June 21, 2007 at 10:42 #71929
I am stuck between chosing a Titus motolite All Mountain 1, or a Kona Dawg Deluxe or Primo. I need some help which is better with things like bob, frame and price, i just can’t find many differing opinions on them on MTBR.com or any other.
June 21, 2007 at 11:23 #71930
I’d recommend trying to demo each bike and see which one you like best.
In the mean time, what are the numbers?
Same price? Same Travel? Same weight? Same suspension? I would compare the numbers while trying to hook up a demo/test ride.
October 11, 2007 at 17:00 #71931
the Monolite 2 is one hell of a ride. I test-rode one at Conte’s to see how a TALAS 32 RLC and Float RP23 equiped bike would ride. it’s positively awesome. one thing that I might worry about is the amount of carbon fiber on that bike. CF is very stiff along the axis that the part was designed to get stressed from but that stiffness and durability go away quickly when you stress the part from another axis. in other words, a CF Horst link or frame would be obscenely light but at the same time very stiff under normal suspension compression and normal shock loads (landing, going over bumps of varying sizes) BUT if you crash it you run a larger risk of breaking the CF part. at least according to Conte’s
October 11, 2007 at 18:16 #71932
My main riding buddy has a Motolite. In one word, awesome.
October 11, 2007 at 20:10 #71933
My suggestion depends a lot on your preferred riding style & most frequently ridden trails.
The Motolite is definitely intended to be the more nimble & fast of the two bikes you’ve named. It has a 13.25"/13.68" BB height (Motolite100/130); for the Motolite100 the head-angles range from 70deg (XtraSmall), up to 70.5 (Large). The Motolite130 is 1.25 degrees slacker across the size range. This is due to the increased suspension travel. But once you figure in the sag, it will even out to the Motolite100’s geometery.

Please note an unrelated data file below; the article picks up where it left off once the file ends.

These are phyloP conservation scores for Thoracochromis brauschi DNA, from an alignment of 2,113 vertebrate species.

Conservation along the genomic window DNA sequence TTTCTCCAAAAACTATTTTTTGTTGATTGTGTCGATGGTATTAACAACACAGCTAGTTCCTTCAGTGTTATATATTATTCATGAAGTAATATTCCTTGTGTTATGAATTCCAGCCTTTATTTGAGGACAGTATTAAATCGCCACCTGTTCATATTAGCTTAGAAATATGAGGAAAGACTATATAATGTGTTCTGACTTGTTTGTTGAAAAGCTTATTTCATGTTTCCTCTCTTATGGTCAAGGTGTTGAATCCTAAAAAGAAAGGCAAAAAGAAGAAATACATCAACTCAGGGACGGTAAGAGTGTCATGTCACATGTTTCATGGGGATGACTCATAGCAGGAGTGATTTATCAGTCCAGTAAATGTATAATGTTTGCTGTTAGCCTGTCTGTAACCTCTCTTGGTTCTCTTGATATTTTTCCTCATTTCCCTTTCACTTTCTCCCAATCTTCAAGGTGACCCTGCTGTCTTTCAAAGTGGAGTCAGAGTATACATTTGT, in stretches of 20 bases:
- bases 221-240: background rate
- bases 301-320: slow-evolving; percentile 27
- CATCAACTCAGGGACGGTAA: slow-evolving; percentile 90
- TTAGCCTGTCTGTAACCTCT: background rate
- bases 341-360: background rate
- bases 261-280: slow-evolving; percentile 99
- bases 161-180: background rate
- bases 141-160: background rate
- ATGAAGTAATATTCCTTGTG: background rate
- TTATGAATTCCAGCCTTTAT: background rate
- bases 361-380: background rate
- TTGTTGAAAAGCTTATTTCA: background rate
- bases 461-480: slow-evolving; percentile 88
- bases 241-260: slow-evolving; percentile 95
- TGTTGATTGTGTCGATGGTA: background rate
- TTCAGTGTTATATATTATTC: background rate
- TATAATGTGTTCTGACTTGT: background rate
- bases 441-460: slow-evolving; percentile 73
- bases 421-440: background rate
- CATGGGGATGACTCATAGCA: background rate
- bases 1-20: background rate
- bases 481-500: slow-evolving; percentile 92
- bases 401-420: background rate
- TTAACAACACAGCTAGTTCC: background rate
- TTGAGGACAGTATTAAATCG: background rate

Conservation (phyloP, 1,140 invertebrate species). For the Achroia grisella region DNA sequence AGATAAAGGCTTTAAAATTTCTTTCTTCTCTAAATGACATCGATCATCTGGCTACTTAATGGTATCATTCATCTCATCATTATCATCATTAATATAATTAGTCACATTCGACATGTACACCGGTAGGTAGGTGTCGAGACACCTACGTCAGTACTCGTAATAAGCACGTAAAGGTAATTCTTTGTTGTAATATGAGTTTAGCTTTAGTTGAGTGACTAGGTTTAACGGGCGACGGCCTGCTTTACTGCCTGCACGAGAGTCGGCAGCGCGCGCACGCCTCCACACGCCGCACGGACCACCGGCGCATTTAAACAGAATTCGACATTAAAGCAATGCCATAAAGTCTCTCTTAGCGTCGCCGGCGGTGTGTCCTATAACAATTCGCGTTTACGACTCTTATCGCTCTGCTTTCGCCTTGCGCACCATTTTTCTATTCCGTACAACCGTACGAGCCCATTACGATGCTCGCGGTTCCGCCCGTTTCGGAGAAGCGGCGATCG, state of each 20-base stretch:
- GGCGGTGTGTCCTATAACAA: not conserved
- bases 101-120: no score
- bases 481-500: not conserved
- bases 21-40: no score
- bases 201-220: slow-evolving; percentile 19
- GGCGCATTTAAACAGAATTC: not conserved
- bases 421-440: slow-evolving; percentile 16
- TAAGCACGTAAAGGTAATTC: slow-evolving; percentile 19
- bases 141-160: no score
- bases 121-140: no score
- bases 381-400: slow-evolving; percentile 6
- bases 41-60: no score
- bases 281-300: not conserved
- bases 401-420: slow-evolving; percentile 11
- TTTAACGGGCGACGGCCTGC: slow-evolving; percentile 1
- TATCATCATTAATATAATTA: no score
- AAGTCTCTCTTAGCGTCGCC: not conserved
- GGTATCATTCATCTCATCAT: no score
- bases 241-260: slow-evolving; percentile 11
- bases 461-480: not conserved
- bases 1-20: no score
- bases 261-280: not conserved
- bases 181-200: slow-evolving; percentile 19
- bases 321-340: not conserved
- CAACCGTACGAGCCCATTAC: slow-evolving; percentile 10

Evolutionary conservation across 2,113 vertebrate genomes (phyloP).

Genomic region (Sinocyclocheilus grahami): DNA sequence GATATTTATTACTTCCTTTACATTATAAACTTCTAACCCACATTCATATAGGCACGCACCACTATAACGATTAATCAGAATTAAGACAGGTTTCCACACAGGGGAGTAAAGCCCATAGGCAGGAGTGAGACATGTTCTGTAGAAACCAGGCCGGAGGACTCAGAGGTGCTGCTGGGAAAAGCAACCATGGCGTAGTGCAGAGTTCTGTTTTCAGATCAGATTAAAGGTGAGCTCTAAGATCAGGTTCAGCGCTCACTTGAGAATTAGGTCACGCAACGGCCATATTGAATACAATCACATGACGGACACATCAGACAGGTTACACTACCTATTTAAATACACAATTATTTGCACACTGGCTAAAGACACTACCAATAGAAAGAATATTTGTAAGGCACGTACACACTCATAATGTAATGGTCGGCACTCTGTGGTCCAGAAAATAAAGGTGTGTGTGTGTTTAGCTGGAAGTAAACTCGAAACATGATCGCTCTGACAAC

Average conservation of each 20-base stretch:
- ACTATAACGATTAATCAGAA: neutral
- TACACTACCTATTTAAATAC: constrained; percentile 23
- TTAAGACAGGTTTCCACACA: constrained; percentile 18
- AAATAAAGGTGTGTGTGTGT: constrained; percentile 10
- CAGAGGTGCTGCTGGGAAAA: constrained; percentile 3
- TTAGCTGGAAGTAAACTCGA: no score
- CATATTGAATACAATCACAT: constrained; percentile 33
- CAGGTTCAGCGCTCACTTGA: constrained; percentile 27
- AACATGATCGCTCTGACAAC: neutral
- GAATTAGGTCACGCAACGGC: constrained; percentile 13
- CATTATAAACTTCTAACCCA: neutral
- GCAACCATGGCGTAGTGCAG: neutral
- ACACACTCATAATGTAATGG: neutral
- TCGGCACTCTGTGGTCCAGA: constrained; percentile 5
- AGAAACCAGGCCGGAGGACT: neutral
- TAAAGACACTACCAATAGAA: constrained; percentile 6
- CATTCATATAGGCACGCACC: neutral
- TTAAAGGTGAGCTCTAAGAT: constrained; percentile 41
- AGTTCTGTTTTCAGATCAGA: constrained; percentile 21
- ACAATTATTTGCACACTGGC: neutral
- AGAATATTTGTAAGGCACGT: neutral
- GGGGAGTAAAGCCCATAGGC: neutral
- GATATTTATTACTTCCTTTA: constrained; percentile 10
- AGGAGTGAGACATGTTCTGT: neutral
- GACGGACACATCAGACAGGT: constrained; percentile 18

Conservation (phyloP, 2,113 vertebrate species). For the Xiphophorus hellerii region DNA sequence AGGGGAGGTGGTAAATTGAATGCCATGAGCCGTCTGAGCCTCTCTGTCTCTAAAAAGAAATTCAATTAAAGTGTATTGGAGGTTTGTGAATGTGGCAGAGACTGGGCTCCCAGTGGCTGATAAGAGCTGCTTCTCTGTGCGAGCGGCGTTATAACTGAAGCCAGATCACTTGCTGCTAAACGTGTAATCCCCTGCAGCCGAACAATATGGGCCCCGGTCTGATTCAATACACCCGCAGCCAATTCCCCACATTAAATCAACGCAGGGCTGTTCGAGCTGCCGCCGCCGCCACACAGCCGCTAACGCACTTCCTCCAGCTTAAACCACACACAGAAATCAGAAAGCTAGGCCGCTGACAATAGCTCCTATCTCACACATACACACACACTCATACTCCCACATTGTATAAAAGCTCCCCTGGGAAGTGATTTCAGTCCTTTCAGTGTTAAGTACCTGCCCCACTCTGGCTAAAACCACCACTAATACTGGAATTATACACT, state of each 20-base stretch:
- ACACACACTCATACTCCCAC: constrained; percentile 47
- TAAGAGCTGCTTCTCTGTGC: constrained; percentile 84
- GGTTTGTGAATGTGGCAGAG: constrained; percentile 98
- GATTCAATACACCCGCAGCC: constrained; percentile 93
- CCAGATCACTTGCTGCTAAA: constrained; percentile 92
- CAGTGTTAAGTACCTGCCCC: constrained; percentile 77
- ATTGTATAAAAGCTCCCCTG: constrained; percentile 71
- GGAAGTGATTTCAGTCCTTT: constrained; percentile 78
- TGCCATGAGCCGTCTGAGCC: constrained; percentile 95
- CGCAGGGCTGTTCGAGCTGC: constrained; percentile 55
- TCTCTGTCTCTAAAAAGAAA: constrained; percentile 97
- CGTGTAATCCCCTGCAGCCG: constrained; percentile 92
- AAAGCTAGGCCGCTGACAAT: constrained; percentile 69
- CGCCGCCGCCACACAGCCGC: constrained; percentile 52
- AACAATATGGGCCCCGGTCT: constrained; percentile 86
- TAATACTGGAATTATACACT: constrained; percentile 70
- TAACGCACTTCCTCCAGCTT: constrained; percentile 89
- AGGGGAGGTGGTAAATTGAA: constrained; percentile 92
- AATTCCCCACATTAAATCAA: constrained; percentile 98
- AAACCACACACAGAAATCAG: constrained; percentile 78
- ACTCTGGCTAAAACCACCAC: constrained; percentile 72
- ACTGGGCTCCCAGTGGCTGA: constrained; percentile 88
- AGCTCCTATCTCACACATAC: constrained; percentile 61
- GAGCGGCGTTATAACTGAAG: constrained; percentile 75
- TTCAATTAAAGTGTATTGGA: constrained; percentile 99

Titus is nearly unique in that it has specific geometery for the different frame sizes, and that’s important since we are not all the same people!
The Kona Dawg is more of a technical bike, meant for descending and all-day sunset-chasing rides. For any size, the Dawg has a higher BB (13.9"), a slacker head angle (68.5 degrees), and a longer wheelbase (by almost 2"). Normally, a high bottom bracket makes for a more unstable bike (higher center-of-gravity), but the combination of the higher BB, longer wheelbase, and slack head angle makes for a more stable & predictable ride. Instead, the high bottom bracket improves obstacle clearance.
The Kona is also built burlier than the Motolite, meaning more weight but more durability.
The Titus All-Mountain2 kit is definitely better than what is offered for the Dawg Deluxe; the Primo comes a lot closer, but I daresay the AM2 is still the better choice. I’m sure though, with that comes a premium in price.
So…. If you’re a balls-out hammer junkie; like to leave your fellows sucking your tire roost; and prefer a sharp-handling bike that’ll carve flowing singletrack, the Titus is my recommendation.
But if not, and you like to take long unknown jaunts; drop into rough & tumble chutes, and speed down rock-infested corridors, the Dawg is the better.
And I wouldn’t worry about the carbon-fiber chainstays on the average trailbike. A popular misconception about CF is that it’s only strong in one direction. When CF is "laid-up", the weave is bonded in several different directions…. The carbon weave you see on the outside of these parts is only a single layer for cosmetics, and can be laid in any direction. Along with this, and a thick clear-coat, CF is pretty resistant against scratches and abrasions.
Chainstays receive stress from several different directions, and the carbon-fiber used in such frame parts are bonded with those stressors in mind. Each CF part has a different lay-up, depending on what it is.
Another fear is catastophic failure of carbon-fiber. Modern high-grade aluminum is just as susceptible to failure from an impact/dent. It doesn’t bend like steel, it’ll just crack because it’s brittle. I’ve seen people throw down their bikes with little regard, and then seen other baby their CF rigs when laying it down. A regular aluminum bike should be treated the same way!
Full-frame CF bikes have been around for a long time, and I’ve heard of very, very few failures. But when anything fails in a catastrophic manner, it gets a lot of attention, whether the rider was at fault or not. More than once I’ve read of/seen damage that should’ve been blamed on rider error/abuse, but instead blamed on carbon-fiber.
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